The Bridge was proud to receive this Certificate of Recognition from the University Student Senate at the CUNY Correspondents’ Dinner held at City College’s Great Hall.
On Thursday, March 29th, former CUNY Chancellor James B. Milliken sat down with Humanities Professor Hugo Fernandez and discussed Mr. Milliken’s early days as the Chancellor of CUNY.
Mr. Milliken entered the the small conference room located in E-500 and greeted the crowd. He asked each individual in the room, whether student or faculty, for their name and what their role in the school was. One faculty member was wearing a LaGuardia Community College pin, which Mr. Milliken kindly asked to borrow so he could wear it and show his support for LaGuardia during the interview. Initially, the crowd wasn’t large, but as the interview progressed more people entered to fill up the chairs.
Former Chancellor Milliken is no stranger to LaGuardia. He recalls his last visit to the college when he spoke at a panel called “What Can You Do with An English Degree?’’ Professor Fernandez then began to ask what the early days were like for him as the newly appointed Chancellor. In his first two months, Mr. Milliken visited all 24 CUNY schools and spoke with students, faculty, professors, the presidents, and donors of the colleges. What he wished to accomplish was to understand who the individuals are that make CUNY what it is. “CUNY is not an office on 42nd street; it is the students, the faculty and the staff working at these 24 locations,” says Mr. Milliken.
CUNY is not an office on 42nd street; it is the students, the faculty and the staff working at these 24 locations.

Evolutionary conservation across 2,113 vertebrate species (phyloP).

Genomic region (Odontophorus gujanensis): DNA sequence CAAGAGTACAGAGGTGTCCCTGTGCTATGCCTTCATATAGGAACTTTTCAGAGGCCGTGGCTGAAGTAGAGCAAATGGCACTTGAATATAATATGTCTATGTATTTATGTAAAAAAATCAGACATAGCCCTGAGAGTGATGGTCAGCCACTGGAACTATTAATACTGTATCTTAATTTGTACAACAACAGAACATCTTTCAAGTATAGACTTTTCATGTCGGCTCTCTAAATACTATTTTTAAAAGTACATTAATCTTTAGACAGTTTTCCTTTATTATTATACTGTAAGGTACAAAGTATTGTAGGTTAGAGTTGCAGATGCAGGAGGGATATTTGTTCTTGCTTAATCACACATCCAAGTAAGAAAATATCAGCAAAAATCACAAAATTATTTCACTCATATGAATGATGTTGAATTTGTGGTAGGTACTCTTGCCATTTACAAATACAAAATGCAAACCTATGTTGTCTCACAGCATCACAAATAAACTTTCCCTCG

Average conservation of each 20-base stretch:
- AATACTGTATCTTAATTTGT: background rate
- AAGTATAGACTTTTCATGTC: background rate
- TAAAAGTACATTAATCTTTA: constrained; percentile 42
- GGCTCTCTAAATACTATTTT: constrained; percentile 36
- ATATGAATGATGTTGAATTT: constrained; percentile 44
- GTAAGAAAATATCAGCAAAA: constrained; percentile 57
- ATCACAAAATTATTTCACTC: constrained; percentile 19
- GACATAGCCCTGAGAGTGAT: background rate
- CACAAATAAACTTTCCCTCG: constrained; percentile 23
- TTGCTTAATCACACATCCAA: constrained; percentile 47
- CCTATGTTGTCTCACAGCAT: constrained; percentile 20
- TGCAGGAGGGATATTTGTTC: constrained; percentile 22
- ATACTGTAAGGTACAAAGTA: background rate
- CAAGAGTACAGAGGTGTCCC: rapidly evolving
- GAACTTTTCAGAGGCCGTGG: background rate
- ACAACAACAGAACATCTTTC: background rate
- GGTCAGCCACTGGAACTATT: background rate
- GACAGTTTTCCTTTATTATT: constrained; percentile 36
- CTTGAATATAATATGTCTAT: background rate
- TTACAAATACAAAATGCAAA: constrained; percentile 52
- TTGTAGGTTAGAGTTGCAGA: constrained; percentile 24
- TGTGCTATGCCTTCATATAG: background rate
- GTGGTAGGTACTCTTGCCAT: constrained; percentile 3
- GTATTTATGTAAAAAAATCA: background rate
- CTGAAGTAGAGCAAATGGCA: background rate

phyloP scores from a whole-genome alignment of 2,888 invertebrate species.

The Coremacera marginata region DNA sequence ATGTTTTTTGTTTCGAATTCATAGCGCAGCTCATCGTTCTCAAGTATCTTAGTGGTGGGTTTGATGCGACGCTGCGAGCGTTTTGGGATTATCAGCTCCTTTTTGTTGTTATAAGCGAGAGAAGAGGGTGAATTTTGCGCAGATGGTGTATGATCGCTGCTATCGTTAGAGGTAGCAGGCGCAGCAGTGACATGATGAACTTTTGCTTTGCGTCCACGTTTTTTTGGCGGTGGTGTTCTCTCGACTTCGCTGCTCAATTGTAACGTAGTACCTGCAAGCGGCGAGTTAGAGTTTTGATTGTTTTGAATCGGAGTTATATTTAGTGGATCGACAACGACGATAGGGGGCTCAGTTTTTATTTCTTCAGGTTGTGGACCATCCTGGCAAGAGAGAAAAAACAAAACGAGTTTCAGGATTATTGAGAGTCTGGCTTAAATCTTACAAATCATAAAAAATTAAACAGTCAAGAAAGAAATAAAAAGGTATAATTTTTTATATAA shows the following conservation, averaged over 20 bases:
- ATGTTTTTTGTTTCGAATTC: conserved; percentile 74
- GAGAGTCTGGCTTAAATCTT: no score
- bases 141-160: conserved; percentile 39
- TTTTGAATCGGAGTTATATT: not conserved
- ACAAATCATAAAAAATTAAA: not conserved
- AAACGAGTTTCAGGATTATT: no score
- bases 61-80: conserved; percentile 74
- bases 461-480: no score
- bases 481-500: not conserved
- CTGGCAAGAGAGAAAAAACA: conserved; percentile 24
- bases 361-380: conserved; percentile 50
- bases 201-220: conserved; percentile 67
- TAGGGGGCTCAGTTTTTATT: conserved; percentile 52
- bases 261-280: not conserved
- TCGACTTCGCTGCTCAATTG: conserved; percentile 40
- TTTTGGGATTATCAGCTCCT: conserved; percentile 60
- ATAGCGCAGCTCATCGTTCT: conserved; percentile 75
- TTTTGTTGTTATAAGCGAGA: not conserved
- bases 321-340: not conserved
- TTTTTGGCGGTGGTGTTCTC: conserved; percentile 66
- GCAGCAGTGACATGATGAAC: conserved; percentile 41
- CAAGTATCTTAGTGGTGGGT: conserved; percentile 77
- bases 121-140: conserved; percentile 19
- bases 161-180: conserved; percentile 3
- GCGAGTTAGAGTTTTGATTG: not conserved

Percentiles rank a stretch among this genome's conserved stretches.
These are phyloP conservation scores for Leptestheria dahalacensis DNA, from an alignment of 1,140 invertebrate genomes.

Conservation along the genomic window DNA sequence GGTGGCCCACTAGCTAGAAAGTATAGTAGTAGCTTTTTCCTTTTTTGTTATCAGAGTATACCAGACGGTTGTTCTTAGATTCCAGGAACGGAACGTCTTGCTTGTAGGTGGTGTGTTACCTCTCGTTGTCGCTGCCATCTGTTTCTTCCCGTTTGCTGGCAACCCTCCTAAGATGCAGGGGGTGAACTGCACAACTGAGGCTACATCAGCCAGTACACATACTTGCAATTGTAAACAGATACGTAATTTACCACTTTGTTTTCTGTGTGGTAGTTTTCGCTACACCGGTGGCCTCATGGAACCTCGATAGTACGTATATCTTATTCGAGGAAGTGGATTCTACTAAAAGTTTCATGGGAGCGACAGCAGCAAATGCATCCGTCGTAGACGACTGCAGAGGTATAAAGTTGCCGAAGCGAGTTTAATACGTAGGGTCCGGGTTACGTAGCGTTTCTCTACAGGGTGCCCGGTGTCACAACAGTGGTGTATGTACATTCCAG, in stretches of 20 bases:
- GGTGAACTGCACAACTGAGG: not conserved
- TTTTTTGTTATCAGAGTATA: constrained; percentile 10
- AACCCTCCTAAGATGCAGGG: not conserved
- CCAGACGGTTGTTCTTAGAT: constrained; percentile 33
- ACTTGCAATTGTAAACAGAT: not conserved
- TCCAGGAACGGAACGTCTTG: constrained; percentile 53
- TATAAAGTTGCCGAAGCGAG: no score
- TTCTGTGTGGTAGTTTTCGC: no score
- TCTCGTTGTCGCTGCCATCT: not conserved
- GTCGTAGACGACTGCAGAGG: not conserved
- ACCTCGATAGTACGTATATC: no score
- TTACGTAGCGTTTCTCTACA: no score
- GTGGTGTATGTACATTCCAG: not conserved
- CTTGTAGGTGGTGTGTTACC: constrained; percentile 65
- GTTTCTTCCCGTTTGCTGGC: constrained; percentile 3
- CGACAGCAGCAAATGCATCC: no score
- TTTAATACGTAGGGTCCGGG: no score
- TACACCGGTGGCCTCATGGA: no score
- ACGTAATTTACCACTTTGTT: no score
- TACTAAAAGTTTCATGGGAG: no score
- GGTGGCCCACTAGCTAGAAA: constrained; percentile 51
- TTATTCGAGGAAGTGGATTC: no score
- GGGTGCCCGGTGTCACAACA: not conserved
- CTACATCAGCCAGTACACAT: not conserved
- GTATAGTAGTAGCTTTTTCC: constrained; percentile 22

When being recruited for the position of Chancellor, Mr. Milliken says that he “caught the CUNY bug” when he was told of all the progress the CUNY system has made and the integral part it plays for New York. Mr. Milliken also praised the fact that CUNY was able to combine what he believes to be the two pillars of education, “broad affordable access and high quality,” and he added, “there’s no place that does it like CUNY. This is sort of the peak of higher public education.” Despite being a big supporter, Mr. Milliken did realize there were hurdles that needed to be overcome as the newly-appointed Chancellor.
When his predecessor Chancellor Matthew Goldstein stepped down, Mr. Milliken found himself having to overcome a transition period for the whole CUNY system.
Pathways–a system of general education requirements meant to ease a student’s transfer between CUNY schools–was a fairly new system implemented before Mr. Milliken took over, which created friction between faculty and administration.
CUNYfirst was also introduced before Mr. Milliken took on the role of chancellor to unite all 24 institutions and replace eSims, which managed student records, staff and faculty employment and benefits, and all college business operations. On top of all this, there was an issue with a labor contract that had not been resolved over a six-year time period.
There was also an instance where faculty picketed outside Mr. Milliken’s home in protest of the labor contract that Mr. Milliken says he missed due to the fact that he was giving a speech in a hotel that same day. “You have to have a fairly healthy ego to do these jobs and you have to have a fair sense of confidence that if you are in charge, you can get things accomplished,” said Mr. Milliken when reminiscing of the struggles he faced as the new Chancellor.
Professor Fernandez closed the interview by asking former Chancellor Milliken about what the future has in store for CUNY. “You cannot deny the value of higher education when you see the kind of results CUNY has, and I think it’s going to do well,” Mr. Milliken mentioned. “More places need to offer more expanded access and offer the kind of support to help students graduate in a timely way.”